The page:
וְלֵיחוּשׁ דִּלְמָא אָזֵיל לְמָתָא אַחְרִיתָא וּמַחְזֵיק לֵיהּ לִשְׁמֵיהּ בְּיוֹסֵף בֶּן שִׁמְעוֹן וְכָתֵיב גִּיטָּא וּמַמְטֵי לֵיהּ לְאִיתְּתֵיהּ דְּהַיְאךְ They continued to ask: But even if the scribe knows the man’s name and the name of the man’s wife, let there be a concern that perhaps someone will go to another city and establish a false name for himself as Yosef ben Shimon, and he will write the bill of divorce and give it to the wife of the other man, whose name really is Yosef ben Shimon.
אֲמַר לְהוּ רַב הוּנָא בַּר חִינָּנָא הָכִי אָמַר רַב כׇּל שֶׁהוּחְזַק שְׁמוֹ בָּעִיר שְׁלֹשִׁים יוֹם אֵין חוֹשְׁשִׁין לוֹ Rav Huna bar Ḥinnana said to them that this is what Rav says: With regard to anyone whose name has been established in a city for thirty days, there is no concern harbored about him that his name is false. It is assumed that this is his true name.
לָא אִיתַּחְזַק מַאי אָמַר אַבָּיֵי דְּקָרוּ לֵיהּ וְעָנֵי רַב זְבִיד אָמַר רַמָּאָה בְּרַמָּאוּתֵיהּ זְהִיר They continued to ask: What if his name has not been established for thirty days? How can a newcomer in a town have a bill of divorce drawn up for him? Abaye said: It is sufficient that people call him by the name he claims for himself and he responds to that call. Rav Zevid said: A liar is careful about upholding his lies, and just because he responds to being called by a particular name does not prove he is telling the truth. A newcomer would therefore have to wait thirty days before requesting that a scribe write him a bill of divorce.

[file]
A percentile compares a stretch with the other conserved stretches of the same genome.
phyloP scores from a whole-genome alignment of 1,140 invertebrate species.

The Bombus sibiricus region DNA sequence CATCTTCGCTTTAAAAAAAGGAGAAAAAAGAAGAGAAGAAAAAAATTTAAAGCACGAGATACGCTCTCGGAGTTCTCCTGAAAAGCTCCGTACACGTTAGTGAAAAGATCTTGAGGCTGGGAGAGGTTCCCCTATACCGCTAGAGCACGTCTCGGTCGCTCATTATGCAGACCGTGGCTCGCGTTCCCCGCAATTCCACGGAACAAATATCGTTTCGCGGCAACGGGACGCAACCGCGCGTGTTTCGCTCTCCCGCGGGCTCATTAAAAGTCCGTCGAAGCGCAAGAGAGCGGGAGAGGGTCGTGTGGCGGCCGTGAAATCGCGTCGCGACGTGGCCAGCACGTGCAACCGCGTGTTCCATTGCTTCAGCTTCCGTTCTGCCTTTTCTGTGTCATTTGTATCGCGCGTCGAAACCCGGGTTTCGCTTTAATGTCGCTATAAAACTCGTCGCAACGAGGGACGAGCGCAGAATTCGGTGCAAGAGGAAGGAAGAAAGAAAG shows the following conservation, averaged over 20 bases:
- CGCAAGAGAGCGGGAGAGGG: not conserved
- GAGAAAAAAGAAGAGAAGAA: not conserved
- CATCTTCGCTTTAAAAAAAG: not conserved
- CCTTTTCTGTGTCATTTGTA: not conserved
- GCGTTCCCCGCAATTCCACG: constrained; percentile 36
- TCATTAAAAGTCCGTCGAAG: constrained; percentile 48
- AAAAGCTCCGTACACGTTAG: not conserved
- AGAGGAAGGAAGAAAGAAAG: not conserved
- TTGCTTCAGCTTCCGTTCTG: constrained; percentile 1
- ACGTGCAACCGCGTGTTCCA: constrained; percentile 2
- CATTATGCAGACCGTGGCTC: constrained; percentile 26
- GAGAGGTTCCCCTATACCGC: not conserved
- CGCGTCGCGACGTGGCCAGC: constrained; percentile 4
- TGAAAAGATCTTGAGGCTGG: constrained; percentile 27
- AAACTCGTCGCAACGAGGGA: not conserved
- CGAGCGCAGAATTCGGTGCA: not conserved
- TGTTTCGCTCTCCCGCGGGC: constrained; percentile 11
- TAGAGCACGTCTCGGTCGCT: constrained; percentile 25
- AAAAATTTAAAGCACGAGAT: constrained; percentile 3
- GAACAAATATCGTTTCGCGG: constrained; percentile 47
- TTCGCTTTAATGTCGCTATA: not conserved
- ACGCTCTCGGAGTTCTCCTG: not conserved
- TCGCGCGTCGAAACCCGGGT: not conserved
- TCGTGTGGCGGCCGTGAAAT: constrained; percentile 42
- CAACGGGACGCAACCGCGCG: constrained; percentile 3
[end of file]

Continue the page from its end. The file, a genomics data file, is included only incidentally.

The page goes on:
הָהוּא תְּבָרָא דַּהֲוָה חֲתִים עֲלַהּ רַב יִרְמְיָה בַּר אַבָּא אָתְיָא לְקַמֵּיהּ הָהִיא אִיתְּתָא אֲמַרָה לֵיהּ לָאו אֲנָא הֲוַאי אָמַר אֲנָא נָמֵי אֲמַרִי לְהוּ לָאו אִיהִי הִיא וַאֲמַרוּ לִי מִיקָּשׁ הוּא דְּקַשָּׁא לַהּ וּבְגַר לַהּ קָלָא § There was a certain receipt of payment of a marriage contract upon which Rav Yirmeya bar Abba was signed as a witness. That woman, whose name matched the name on the receipt, came before Rav Yirmeya, seeking to collect payment of her marriage contract. Rav Yirmeya recognized her name, but not her appearance. The woman said to him: It was not I whose name was on the receipt that you signed, but another woman with the same name; I have not collected payment of my marriage contract. Rav Yirmeya said: I, too, said to the other witnesses signed on the document: The woman for whom we signed the receipt is not she. But they said to me: It is in fact the same woman, but she has aged and her voice has matured and changed, and that is why you do not recognize her.
אָמַר אַבָּיֵי אַף עַל גַּב דַּאֲמוּר רַבָּנַן Abaye said that although the Sages said: